During his appearance on Capitol Hill this morning, Tim Geithner was asked by Elizabeth Warren about the bank/auto double standard. Why have auto companies been forced to change executives, while threatened with bankruptcy on a firm deadline?
Banks on the other hand get treated like a piece of fine crystal — gingerly and tenderly with relatively little pressure.
Come on, Elizabeth. This isn’t that hard. Sure, we can pretend there’s some inexplicable double standard or that the government is captured by Wall Street or that the Treasury doesn’t care as much about what happens to companies in the industrial midwest. But that’s not what this is all about.
We treat banks gingerly because, well, they’re naturally fragile. Even the healthiest bank imaginable is inherently fragile. The best capitalised bank in the world that only made loans to the healthiest borrowers imaginable could go bankrupt overnight in a panic. That’s just the nature of the banking system.
There are steps we could take so that this wouldn’t be an issue. We could eliminate fractional reserve banking. Or maybe we could cap the balance sheet of any bank at $50 billion so that no bank could ever be systemically important.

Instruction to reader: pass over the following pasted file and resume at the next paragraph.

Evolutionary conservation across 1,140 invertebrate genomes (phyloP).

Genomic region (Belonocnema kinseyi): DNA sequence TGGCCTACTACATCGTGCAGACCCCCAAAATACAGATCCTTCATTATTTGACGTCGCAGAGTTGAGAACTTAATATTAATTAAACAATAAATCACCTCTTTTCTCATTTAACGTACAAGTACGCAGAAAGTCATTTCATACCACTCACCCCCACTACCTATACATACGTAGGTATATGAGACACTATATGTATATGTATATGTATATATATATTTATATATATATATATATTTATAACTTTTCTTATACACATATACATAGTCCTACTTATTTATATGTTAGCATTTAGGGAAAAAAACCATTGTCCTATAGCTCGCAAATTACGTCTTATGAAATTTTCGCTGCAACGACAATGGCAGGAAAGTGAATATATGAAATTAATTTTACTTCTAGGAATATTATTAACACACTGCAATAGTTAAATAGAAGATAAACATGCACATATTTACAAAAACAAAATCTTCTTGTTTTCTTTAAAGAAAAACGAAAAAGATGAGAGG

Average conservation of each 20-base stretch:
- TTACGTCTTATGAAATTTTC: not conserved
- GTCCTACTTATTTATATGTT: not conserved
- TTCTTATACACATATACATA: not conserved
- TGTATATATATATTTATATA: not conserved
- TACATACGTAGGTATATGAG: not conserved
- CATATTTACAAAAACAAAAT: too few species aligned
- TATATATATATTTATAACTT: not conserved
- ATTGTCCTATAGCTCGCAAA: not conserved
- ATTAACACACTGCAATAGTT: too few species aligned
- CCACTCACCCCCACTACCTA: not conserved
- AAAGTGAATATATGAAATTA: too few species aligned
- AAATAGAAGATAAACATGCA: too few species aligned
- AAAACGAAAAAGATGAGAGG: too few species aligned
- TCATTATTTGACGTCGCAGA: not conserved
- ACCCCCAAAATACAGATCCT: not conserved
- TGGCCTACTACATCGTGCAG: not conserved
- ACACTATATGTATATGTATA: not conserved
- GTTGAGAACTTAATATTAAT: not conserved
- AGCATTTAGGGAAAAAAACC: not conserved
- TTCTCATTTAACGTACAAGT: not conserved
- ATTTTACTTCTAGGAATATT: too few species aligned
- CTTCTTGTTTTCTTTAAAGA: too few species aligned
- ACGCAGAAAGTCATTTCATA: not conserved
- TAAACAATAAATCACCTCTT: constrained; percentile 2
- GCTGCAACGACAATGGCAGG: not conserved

But since that’s not the situation we have, regulators have no choice but to take a light-touch approach to these things. It’s easy to advocate for the extreme response — no more bailouts, can all the execs, wipe out lenders, etc. — but the risk is in starting a major panic and making the problem much worse.
That’s why we’ve suggested that the emphasis of future regulations be to prevent any institution from becoming too big to fail — or to put it another way, to make it so that institutional failure is ok. But that’s not the direction we seem to be going, therefore we’ll always get policy reactions that don’t live up to our strict ideas of what’s right and wrong.